No Such Nonsense

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Monday, June 26, 2006

Lance Armstrong, American Hero

Lance Armstrong is arguably the greatest cyclist ever. I don't know all that much about competitive cycling. But you don't win the Tour de France - one of the most gruelling athletic endeavors in the world - seven years in a row without being a supremely talented athlete. Add that to fact that Armstrong first had to overcome testicular cancer that had metastasized to his brain and lungs. He overcame brain surgery and intensive chemotherapy to reach the loftiest heights of his sport. With his seven victories and the sale of millions of Livestrong bracelets, Armstrong brought untold attention to the Tour de France and much-needed funds to cancer research. Armstrong has thus been celebrated as an American hero and a sporting god.

Which doesn't mean he is a nice guy. Or that he played fair. Allegations of doping by Armstrong and his team have dogged him since he returned from his illness. During his triumphant reign as champion, Armstrong never once tested positive for a banned, performance enhancing substance (though there is some debate about one test that showed a faint positive in 1999). All around him, fellow riders on the Tour tested positive and were banned, and even fans of the sport acknowledged that cheating was rife on the Tour. But Armstrong continued to dominate - and to insist that he was clean. Critics could not believe that a man who had been a strong but not overpowering rider could return from cancer and proceed to dominate a dirty sport while staying clean himself.

Armstrong's defenders say he was the most tested athlete in the world, that allegations of drug use were really evidence of nascent anti-Americanism amongst European media and racing fans. But whispers of cheating grew louder when, last August, French newspaper L'Equipe reported that frozen urine samples from 1999, Armstrong's first Tour victory, had recently been retested and were positive for EPO. The reason for the new tests was that EPO was undetectable in 1999 but can now be detected with new, more sophisticated tests. An investigator, appointed by cycling’s governing body to investigate the handling of the urine tests by the French anti-doping laboratory, cleared Armstrong of wrongdoing on the basis that the tests may have been conducted incorrectly. Armstrong declared himself vindicated and demanded the resignation of world anti-doping agency chief Dick Pound, who has been one of Armstrong's harshest critics.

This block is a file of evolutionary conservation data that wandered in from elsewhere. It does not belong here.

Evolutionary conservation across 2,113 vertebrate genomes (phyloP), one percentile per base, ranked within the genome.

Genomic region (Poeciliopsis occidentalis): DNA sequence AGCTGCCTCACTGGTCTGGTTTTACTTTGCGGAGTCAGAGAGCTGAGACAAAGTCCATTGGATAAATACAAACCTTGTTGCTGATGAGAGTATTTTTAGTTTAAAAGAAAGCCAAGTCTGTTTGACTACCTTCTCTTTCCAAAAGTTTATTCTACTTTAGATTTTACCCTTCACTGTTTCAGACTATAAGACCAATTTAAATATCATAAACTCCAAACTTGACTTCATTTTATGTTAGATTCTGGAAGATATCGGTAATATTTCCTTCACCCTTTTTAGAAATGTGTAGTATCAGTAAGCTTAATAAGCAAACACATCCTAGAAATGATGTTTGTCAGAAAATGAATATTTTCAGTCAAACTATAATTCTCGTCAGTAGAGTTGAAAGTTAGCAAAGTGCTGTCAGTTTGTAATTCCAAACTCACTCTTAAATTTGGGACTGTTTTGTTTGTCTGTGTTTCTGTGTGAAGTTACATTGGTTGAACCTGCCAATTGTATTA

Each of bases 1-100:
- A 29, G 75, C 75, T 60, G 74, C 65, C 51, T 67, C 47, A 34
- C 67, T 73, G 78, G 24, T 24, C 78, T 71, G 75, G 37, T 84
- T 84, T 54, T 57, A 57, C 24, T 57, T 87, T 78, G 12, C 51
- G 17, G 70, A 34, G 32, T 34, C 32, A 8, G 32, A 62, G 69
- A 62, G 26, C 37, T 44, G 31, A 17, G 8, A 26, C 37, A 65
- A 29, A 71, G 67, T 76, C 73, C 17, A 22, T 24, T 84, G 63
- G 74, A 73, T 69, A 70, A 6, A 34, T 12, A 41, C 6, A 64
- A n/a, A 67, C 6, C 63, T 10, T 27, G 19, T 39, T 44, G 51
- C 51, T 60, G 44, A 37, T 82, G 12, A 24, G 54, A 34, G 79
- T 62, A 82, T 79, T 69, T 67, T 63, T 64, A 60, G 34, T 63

Over the past few days, new allegations have emerged from a French court case. First, the wife of a former teammate alleges that, during Armstrong's cancer treatment, she heard Armstrong admit to using EPO and other drugs. Then, cycling legend Greg LeMond stated that he testified on Armstrong's behalf in a doping-related case only after Armstrong threatened to destroy LeMond's business, family and reputation. In the past, LeMond had questioned whether Armstrong's achievements could be possible without the use of performance enhancers.

Sour grapes? Anti-Americanism? Legitimate suspicion? Armstrong loudly denies cheating (as, it should be noted, do Barry Bonds and Raphael Palmero). We can likely never know for certain. Do the allegations take the luster from Armstrong's achievementt? I believe that on some level, they must. But at the same time, I think back to Ben Johnson, the disgraced Canadian sprinter who had his Olympic gold medal stripped away after testing positive for steroids. In the subsequent 20 years, it has become clear that almost all of Johnson's contemporaries, including U.S. rival Carl Lewis, were juiced as well. So Johnson won on what was, in some sense at least, a level playing field. His mistake was that, unlike Lewis and Armstrong, he was caught.

1 Comments:

  • At 4:58 PM, Blogger Joe said…

    Just for clarification sake, Lance Armstrong is not the greatest cyclist of all time. He could have won the Tour ten times and he still wouldn't be the best. The best ever was Eddy Merckx of Belgium, who won over 500 professional races (including the Tour 5 times) during the 1960s and 1970s. Nobody else comes close.

    Good entry otherwise, though.

     

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